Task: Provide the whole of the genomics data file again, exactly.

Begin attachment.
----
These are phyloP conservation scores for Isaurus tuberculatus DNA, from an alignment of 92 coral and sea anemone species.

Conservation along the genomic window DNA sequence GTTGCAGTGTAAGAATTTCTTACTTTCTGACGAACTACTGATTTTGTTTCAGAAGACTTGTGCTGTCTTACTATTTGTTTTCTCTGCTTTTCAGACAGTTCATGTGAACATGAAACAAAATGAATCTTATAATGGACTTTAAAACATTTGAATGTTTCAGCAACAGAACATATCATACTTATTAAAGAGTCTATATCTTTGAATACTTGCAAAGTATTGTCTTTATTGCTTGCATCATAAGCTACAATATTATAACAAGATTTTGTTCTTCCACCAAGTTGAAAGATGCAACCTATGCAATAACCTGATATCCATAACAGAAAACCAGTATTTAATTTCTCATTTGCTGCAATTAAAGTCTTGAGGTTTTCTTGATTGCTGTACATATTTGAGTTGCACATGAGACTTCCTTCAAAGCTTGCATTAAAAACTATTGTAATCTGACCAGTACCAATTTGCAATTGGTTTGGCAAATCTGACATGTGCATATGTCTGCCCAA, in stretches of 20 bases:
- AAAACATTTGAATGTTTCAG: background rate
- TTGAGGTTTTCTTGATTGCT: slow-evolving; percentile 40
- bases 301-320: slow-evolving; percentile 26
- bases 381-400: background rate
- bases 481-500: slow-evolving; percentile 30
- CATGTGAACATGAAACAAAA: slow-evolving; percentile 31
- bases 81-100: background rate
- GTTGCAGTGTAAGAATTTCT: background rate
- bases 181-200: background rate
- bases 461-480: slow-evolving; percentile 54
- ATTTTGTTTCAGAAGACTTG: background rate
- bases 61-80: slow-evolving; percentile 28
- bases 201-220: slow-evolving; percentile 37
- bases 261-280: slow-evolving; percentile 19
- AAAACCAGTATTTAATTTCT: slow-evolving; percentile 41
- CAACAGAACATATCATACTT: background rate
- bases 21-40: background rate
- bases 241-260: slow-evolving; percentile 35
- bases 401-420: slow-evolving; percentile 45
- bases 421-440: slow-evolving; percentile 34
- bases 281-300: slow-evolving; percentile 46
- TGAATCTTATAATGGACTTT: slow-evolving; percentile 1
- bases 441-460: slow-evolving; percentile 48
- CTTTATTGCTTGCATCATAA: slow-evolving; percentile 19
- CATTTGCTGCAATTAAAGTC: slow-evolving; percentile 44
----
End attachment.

These are phyloP conservation scores for Isaurus tuberculatus DNA, from an alignment of 92 coral and sea anemone species.

Conservation along the genomic window DNA sequence GTTGCAGTGTAAGAATTTCTTACTTTCTGACGAACTACTGATTTTGTTTCAGAAGACTTGTGCTGTCTTACTATTTGTTTTCTCTGCTTTTCAGACAGTTCATGTGAACATGAAACAAAATGAATCTTATAATGGACTTTAAAACATTTGAATGTTTCAGCAACAGAACATATCATACTTATTAAAGAGTCTATATCTTTGAATACTTGCAAAGTATTGTCTTTATTGCTTGCATCATAAGCTACAATATTATAACAAGATTTTGTTCTTCCACCAAGTTGAAAGATGCAACCTATGCAATAACCTGATATCCATAACAGAAAACCAGTATTTAATTTCTCATTTGCTGCAATTAAAGTCTTGAGGTTTTCTTGATTGCTGTACATATTTGAGTTGCACATGAGACTTCCTTCAAAGCTTGCATTAAAAACTATTGTAATCTGACCAGTACCAATTTGCAATTGGTTTGGCAAATCTGACATGTGCATATGTCTGCCCAA, in stretches of 20 bases:
- AAAACATTTGAATGTTTCAG: background rate
- TTGAGGTTTTCTTGATTGCT: slow-evolving; percentile 40
- bases 301-320: slow-evolving; percentile 26
- bases 381-400: background rate
- bases 481-500: slow-evolving; percentile 30
- CATGTGAACATGAAACAAAA: slow-evolving; percentile 31
- bases 81-100: background rate
- GTTGCAGTGTAAGAATTTCT: background rate
- bases 181-200: background rate
- bases 461-480: slow-evolving; percentile 54
- ATTTTGTTTCAGAAGACTTG: background rate
- bases 61-80: slow-evolving; percentile 28
- bases 201-220: slow-evolving; percentile 37
- bases 261-280: slow-evolving; percentile 19
- AAAACCAGTATTTAATTTCT: slow-evolving; percentile 41
- CAACAGAACATATCATACTT: background rate
- bases 21-40: background rate
- bases 241-260: slow-evolving; percentile 35
- bases 401-420: slow-evolving; percentile 45
- bases 421-440: slow-evolving; percentile 34
- bases 281-300: slow-evolving; percentile 46
- TGAATCTTATAATGGACTTT: slow-evolving; percentile 1
- bases 441-460: slow-evolving; percentile 48
- CTTTATTGCTTGCATCATAA: slow-evolving; percentile 19
- CATTTGCTGCAATTAAAGTC: slow-evolving; percentile 44